Vision for the Future

Conservation of Wetlands

The North Pikes Creek headwaters’ properties are characterized by alder thickets, upland and wetland forests, year-round springs, seeps, ephemeral ponds, a trout stream, and beaver ponds. These wetlands play a crucial role in the ecosystem by preventing flooding and bank erosion, by cleaning and filtering water that enters the local aquifer, and by providing habitat for many species of plants and animals. Protecting the wetland properties surrounding North Pikes Creek from fragmentation or conversion will ensure that the wetlands continue to protect and buffer the lower creek, and Lake Superior, from siltation and degradation. According to the WDNR, wetland habitats support 32% of the state’s threatened and endangered species. Wisconsin has lost nearly 50% of its original wetlands, so any further loss or degradation of wetlands would affect a disproportionate segment of Wisconsin's rare species. With only half of Wisconsin’s original wetlands remaining, the importance of preserving intact, high quality wetland habitat to benefit those species that depend on them for their survival becomes even more critical. The Friends of the North Pikes Creek Wetlands are dedicated to protecting the healthy, intact wetlands surrounding North Pikes Creek, using best scientific management principles to maintain or improve their health, and educating the community about their importance.

Access Improvements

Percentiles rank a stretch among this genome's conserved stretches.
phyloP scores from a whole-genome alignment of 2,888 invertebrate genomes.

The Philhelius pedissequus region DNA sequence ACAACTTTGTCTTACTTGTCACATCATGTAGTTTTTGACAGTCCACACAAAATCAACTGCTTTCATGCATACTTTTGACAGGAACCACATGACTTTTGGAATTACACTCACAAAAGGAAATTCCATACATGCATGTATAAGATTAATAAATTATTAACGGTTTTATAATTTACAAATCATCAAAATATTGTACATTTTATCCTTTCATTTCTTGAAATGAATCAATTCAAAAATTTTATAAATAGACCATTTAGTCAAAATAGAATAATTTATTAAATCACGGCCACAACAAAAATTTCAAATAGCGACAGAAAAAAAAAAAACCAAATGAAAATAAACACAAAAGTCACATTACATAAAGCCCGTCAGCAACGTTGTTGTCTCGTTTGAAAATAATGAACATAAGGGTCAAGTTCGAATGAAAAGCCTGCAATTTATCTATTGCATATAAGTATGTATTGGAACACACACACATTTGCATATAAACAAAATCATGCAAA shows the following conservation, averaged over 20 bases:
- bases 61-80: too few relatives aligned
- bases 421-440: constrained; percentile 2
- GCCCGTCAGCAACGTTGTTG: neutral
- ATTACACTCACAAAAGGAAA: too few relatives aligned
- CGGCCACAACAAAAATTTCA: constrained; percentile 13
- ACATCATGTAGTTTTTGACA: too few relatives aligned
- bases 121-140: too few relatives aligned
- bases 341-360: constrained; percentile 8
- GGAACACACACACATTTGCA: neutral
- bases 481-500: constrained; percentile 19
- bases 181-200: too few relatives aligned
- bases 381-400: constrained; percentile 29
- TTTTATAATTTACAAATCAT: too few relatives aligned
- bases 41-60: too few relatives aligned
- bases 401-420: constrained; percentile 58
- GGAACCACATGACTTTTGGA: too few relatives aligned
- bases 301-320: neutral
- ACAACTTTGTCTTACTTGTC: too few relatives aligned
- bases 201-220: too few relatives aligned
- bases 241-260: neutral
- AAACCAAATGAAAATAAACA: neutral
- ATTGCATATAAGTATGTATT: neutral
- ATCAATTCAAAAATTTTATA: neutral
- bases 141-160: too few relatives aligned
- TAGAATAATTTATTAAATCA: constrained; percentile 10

The Friends are working to enhance the site to provide safe access to a portion of the wetland for educational use by local K-12 schoolchildren, and for nature-based recreational use by community members of all ages and physical abilities. This area has been aptly named “Beaver Hollow,” and has been improved for community access with the addition of a safe, off road parking loop capable of accommodating a full-sized school bus, a wheelchair accessible walkway to a small, open-sided pavilion with six picnic tables to accommodate outdoor classroom work and educational events, and an accessible boardwalk with a viewing platform across from a heron rookery. Work planned for later this year include an information kiosk, interpretive signage, additional boardwalk ending at a beaver pond and viewing platform, and an electric burn toilet.

Educational Opportunities at Beaver Hollow

Local K-12 schools, youth and community groups, conservation organizations, and CORE Community Resources will use Beaver Hollow as an outdoor education classroom and living laboratory. The proximity of the Bayfield School to Beaver Hollow makes site use during class time convenient. Possible stewardship projects for classes, school groups, youth groups and other community groups include:

  • Assisting with property vegetation mapping
  • Assisting with management plan
  • Alder regeneration
  • Planting native trees, shrubs, grasses and forbs
  • Water quality testing
  • Macroinvertebrate collection and identification
  • Wildlife species documentation
  • Assisting with boardwalk and viewing platform construction
  • Construction and placement of bat houses
  • Construction and installation of Wood Duck boxes and Mallard hen houses
  • Design, construction and placement of bilingual interpretive signage in English and Ojibwe
  • Journaling
  • Painting and drawing
  • Bird watching and species documentation
  • Winter exploration on snowshoes

The Friends will encourage and facilitate these educational efforts in order to actively nurture the next generation of environmental stewards.

“If we want children to flourish, to become truly empowered, then let us allow them to love the earth before we ask them to save it.”  ~David Sobel